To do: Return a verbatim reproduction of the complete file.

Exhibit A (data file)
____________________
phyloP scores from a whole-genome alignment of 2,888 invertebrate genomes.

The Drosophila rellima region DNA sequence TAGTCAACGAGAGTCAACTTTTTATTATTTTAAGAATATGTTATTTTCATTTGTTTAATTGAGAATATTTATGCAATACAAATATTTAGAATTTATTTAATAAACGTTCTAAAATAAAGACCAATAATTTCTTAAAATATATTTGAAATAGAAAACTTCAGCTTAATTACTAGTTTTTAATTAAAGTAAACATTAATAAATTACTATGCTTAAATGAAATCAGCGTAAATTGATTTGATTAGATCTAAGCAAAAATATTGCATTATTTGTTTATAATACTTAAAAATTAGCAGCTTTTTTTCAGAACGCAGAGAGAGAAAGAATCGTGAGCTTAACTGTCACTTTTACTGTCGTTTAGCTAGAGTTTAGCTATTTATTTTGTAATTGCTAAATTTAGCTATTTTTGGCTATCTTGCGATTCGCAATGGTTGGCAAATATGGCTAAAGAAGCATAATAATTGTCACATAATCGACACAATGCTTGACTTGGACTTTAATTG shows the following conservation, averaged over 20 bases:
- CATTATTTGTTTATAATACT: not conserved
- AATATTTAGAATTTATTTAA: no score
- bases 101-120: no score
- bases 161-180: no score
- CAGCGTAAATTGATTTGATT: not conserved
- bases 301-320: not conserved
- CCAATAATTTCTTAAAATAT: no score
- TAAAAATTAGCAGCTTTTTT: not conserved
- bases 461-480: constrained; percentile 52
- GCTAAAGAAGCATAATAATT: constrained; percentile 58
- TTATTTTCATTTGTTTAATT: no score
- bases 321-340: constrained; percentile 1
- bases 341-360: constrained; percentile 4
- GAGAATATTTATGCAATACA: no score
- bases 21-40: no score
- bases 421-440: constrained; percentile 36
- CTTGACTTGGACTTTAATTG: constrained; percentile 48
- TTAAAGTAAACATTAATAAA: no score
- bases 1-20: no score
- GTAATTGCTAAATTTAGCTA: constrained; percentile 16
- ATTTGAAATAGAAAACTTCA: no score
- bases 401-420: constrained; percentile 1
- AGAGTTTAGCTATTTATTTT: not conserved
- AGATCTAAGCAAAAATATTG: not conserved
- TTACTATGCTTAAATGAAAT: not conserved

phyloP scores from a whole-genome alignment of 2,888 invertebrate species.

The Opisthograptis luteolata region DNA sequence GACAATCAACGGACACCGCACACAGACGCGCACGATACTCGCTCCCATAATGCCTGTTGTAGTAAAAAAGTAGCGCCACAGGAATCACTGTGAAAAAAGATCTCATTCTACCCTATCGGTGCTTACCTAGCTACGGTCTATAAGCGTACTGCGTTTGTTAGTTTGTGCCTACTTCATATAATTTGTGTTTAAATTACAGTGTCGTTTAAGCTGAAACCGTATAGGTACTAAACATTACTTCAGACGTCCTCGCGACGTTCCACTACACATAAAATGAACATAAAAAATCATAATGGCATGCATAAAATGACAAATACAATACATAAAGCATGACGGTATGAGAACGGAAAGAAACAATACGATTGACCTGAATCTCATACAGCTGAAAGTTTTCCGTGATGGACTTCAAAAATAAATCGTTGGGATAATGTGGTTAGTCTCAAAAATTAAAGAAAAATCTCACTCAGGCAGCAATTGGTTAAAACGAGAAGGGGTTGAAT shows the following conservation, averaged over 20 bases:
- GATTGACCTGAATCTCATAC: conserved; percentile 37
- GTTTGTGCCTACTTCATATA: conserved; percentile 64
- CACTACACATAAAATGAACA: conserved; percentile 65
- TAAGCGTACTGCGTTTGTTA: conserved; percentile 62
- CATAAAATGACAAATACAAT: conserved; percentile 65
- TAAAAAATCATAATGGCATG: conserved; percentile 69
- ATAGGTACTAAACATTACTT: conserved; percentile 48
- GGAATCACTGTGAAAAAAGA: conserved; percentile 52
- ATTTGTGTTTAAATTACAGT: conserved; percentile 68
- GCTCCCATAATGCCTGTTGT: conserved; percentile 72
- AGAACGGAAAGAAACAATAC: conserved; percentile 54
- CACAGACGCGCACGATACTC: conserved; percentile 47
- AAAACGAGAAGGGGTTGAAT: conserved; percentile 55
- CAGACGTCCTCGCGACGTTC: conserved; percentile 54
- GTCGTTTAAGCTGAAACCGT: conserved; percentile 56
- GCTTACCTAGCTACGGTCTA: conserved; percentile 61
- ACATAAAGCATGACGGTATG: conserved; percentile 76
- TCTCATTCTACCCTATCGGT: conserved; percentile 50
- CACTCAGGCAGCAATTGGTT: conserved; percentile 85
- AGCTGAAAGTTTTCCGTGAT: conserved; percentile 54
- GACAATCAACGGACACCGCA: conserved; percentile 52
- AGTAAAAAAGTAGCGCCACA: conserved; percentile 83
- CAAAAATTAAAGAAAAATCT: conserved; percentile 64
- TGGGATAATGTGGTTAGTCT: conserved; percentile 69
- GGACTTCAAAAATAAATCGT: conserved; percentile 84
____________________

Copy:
phyloP scores from a whole-genome alignment of 2,888 invertebrate genomes.

The Drosophila rellima region DNA sequence TAGTCAACGAGAGTCAACTTTTTATTATTTTAAGAATATGTTATTTTCATTTGTTTAATTGAGAATATTTATGCAATACAAATATTTAGAATTTATTTAATAAACGTTCTAAAATAAAGACCAATAATTTCTTAAAATATATTTGAAATAGAAAACTTCAGCTTAATTACTAGTTTTTAATTAAAGTAAACATTAATAAATTACTATGCTTAAATGAAATCAGCGTAAATTGATTTGATTAGATCTAAGCAAAAATATTGCATTATTTGTTTATAATACTTAAAAATTAGCAGCTTTTTTTCAGAACGCAGAGAGAGAAAGAATCGTGAGCTTAACTGTCACTTTTACTGTCGTTTAGCTAGAGTTTAGCTATTTATTTTGTAATTGCTAAATTTAGCTATTTTTGGCTATCTTGCGATTCGCAATGGTTGGCAAATATGGCTAAAGAAGCATAATAATTGTCACATAATCGACACAATGCTTGACTTGGACTTTAATTG shows the following conservation, averaged over 20 bases:
- CATTATTTGTTTATAATACT: not conserved
- AATATTTAGAATTTATTTAA: no score
- bases 101-120: no score
- bases 161-180: no score
- CAGCGTAAATTGATTTGATT: not conserved
- bases 301-320: not conserved
- CCAATAATTTCTTAAAATAT: no score
- TAAAAATTAGCAGCTTTTTT: not conserved
- bases 461-480: constrained; percentile 52
- GCTAAAGAAGCATAATAATT: constrained; percentile 58
- TTATTTTCATTTGTTTAATT: no score
- bases 321-340: constrained; percentile 1
- bases 341-360: constrained; percentile 4
- GAGAATATTTATGCAATACA: no score
- bases 21-40: no score
- bases 421-440: constrained; percentile 36
- CTTGACTTGGACTTTAATTG: constrained; percentile 48
- TTAAAGTAAACATTAATAAA: no score
- bases 1-20: no score
- GTAATTGCTAAATTTAGCTA: constrained; percentile 16
- ATTTGAAATAGAAAACTTCA: no score
- bases 401-420: constrained; percentile 1
- AGAGTTTAGCTATTTATTTT: not conserved
- AGATCTAAGCAAAAATATTG: not conserved
- TTACTATGCTTAAATGAAAT: not conserved

phyloP scores from a whole-genome alignment of 2,888 invertebrate species.

The Opisthograptis luteolata region DNA sequence GACAATCAACGGACACCGCACACAGACGCGCACGATACTCGCTCCCATAATGCCTGTTGTAGTAAAAAAGTAGCGCCACAGGAATCACTGTGAAAAAAGATCTCATTCTACCCTATCGGTGCTTACCTAGCTACGGTCTATAAGCGTACTGCGTTTGTTAGTTTGTGCCTACTTCATATAATTTGTGTTTAAATTACAGTGTCGTTTAAGCTGAAACCGTATAGGTACTAAACATTACTTCAGACGTCCTCGCGACGTTCCACTACACATAAAATGAACATAAAAAATCATAATGGCATGCATAAAATGACAAATACAATACATAAAGCATGACGGTATGAGAACGGAAAGAAACAATACGATTGACCTGAATCTCATACAGCTGAAAGTTTTCCGTGATGGACTTCAAAAATAAATCGTTGGGATAATGTGGTTAGTCTCAAAAATTAAAGAAAAATCTCACTCAGGCAGCAATTGGTTAAAACGAGAAGGGGTTGAAT shows the following conservation, averaged over 20 bases:
- GATTGACCTGAATCTCATAC: conserved; percentile 37
- GTTTGTGCCTACTTCATATA: conserved; percentile 64
- CACTACACATAAAATGAACA: conserved; percentile 65
- TAAGCGTACTGCGTTTGTTA: conserved; percentile 62
- CATAAAATGACAAATACAAT: conserved; percentile 65
- TAAAAAATCATAATGGCATG: conserved; percentile 69
- ATAGGTACTAAACATTACTT: conserved; percentile 48
- GGAATCACTGTGAAAAAAGA: conserved; percentile 52
- ATTTGTGTTTAAATTACAGT: conserved; percentile 68
- GCTCCCATAATGCCTGTTGT: conserved; percentile 72
- AGAACGGAAAGAAACAATAC: conserved; percentile 54
- CACAGACGCGCACGATACTC: conserved; percentile 47
- AAAACGAGAAGGGGTTGAAT: conserved; percentile 55
- CAGACGTCCTCGCGACGTTC: conserved; percentile 54
- GTCGTTTAAGCTGAAACCGT: conserved; percentile 56
- GCTTACCTAGCTACGGTCTA: conserved; percentile 61
- ACATAAAGCATGACGGTATG: conserved; percentile 76
- TCTCATTCTACCCTATCGGT: conserved; percentile 50
- CACTCAGGCAGCAATTGGTT: conserved; percentile 85
- AGCTGAAAGTTTTCCGTGAT: conserved; percentile 54
- GACAATCAACGGACACCGCA: conserved; percentile 52
- AGTAAAAAAGTAGCGCCACA: conserved; percentile 83
- CAAAAATTAAAGAAAAATCT: conserved; percentile 64
- TGGGATAATGTGGTTAGTCT: conserved; percentile 69
- GGACTTCAAAAATAAATCGT: conserved; percentile 84